Labor groups push P500 monthly subsidy for workers


LABOR groups will no longer contest the grant of P21 wage hike to minimum wage earners in Metro Manila but will push for the grant of a P500 monthly subsidy from government.

The Associated Labor Unions-Trade Union Congress of the Philippines (ALU-TUCP) said on Sunday that they would appeal directly to President Rodrigo Duterte for the approval of the P500 monthly cash subsidy.

The National Capital Region Wage Productivity and Tripartite Board (RWPTB) last week granted P21 daily wage increase for Metro workers. ALU-TUCP asked for P184.

The biggest group of labor unions however said regional boards were no longer responsive to the needs of minimum wage workers and their families, thus the need for presidential intervention.

“We will no longer pursue our plan to file an appeal on the wage order 21 issued by the wage board giving workers in Metro Manila a P21 wage increase in their basic pay. What we will pursue is to ask President Duterte again to grant our request to him to provide a P500 monthly subsidy or P16 a day for all minimum-wage earners, not just in Metro Manila but nationwide, to augment workers’ purchasing power to cope with 3.1%-and-rising inflation and surging cost of living,” said ALU-TUCP spokesperson Alan Tanjusay.

“The President has promised genuine change. Well, this is the right time to tilt the balance in favor of the workers who have been living way below the poverty standard and fulfill his vow for real reforms in view of the few elites who hoards the wealth of our country and control our democratic system,” he added.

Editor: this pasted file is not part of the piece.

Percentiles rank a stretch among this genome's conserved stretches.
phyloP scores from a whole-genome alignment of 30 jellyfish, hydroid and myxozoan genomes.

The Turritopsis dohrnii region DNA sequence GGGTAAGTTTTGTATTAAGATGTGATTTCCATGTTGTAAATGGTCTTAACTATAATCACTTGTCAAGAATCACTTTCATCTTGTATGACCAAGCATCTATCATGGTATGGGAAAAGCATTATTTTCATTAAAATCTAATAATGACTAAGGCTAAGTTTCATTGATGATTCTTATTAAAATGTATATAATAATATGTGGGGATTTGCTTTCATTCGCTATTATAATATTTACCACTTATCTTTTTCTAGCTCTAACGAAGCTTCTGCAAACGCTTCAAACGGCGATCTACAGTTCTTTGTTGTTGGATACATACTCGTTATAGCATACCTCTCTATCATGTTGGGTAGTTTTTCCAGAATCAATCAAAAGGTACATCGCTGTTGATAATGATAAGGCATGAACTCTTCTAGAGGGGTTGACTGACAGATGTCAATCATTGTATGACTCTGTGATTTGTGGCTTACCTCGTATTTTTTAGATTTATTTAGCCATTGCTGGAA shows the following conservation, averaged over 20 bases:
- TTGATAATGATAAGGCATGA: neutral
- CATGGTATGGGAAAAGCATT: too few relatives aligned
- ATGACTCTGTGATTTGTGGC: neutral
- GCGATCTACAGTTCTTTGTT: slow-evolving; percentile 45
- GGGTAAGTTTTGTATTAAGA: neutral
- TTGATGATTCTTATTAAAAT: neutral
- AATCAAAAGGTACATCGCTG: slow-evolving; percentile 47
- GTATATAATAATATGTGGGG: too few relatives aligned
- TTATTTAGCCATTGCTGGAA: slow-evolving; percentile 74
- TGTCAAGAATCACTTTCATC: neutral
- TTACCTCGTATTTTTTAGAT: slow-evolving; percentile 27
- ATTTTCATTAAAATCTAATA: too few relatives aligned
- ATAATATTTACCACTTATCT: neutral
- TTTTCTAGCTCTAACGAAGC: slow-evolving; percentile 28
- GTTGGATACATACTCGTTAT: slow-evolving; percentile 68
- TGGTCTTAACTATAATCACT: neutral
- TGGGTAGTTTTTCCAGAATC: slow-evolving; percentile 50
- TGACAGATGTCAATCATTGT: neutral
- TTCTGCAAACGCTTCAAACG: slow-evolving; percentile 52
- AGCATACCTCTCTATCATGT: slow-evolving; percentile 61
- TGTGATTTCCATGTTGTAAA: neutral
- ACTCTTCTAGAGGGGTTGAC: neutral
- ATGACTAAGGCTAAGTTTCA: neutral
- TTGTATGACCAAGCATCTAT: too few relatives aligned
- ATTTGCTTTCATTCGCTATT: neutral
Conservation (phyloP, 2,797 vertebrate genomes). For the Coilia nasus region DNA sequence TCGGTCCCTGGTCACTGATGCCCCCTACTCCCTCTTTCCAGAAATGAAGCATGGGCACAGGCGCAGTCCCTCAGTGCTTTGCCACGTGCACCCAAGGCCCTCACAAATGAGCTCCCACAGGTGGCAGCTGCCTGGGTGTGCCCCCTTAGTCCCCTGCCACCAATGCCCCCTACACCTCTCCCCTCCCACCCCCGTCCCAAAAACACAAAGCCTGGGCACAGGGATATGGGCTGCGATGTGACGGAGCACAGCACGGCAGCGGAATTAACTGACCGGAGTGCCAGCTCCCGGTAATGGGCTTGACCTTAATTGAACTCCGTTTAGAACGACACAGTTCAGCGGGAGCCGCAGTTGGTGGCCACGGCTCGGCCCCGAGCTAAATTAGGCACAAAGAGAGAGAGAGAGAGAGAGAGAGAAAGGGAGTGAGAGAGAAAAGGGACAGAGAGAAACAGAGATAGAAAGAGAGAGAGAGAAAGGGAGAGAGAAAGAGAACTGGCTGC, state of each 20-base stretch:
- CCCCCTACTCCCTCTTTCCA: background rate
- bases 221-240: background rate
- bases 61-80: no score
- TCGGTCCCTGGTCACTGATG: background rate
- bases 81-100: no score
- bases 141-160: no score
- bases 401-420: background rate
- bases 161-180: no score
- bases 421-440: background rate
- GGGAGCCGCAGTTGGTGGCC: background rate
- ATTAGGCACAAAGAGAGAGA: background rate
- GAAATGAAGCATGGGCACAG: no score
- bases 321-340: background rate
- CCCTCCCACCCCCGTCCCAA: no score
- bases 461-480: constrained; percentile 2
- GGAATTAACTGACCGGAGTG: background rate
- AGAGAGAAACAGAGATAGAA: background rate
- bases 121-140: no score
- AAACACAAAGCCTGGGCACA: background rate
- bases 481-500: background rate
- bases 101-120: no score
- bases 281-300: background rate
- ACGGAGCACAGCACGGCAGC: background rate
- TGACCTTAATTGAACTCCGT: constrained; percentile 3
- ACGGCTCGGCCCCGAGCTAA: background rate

Organized labor submitted its proposal for P500 cash subsidy in April to Malacañang but it has yet to be acted upon by the President.

Tanjusay said it can be implemented through the Emergency Labor Empowerment and Assistance Program (ELEAP) by having government issue cash vouchers to qualified beneficiaries disbursed by the Social Security System (SSS), accredited trade unions and regional offices of the Department of Labor and Employment (DOLE).

With the P21 wage hike, the minimum wage in the National Capital Region will be P512 effective in October.

But Tanjusay said this is not sufficient.

“The P21 increase in daily wage remains insufficient for families to cope with rising prices of goods and increasing costs of goods. P21 is only 4.27 percent of the current P491. So it obviously did not lift workers out of poverty. Workers who helped build a high economic growth of 6.9% average Gross Domestic Product do not deserve this very small amount,” Tanjusay said.


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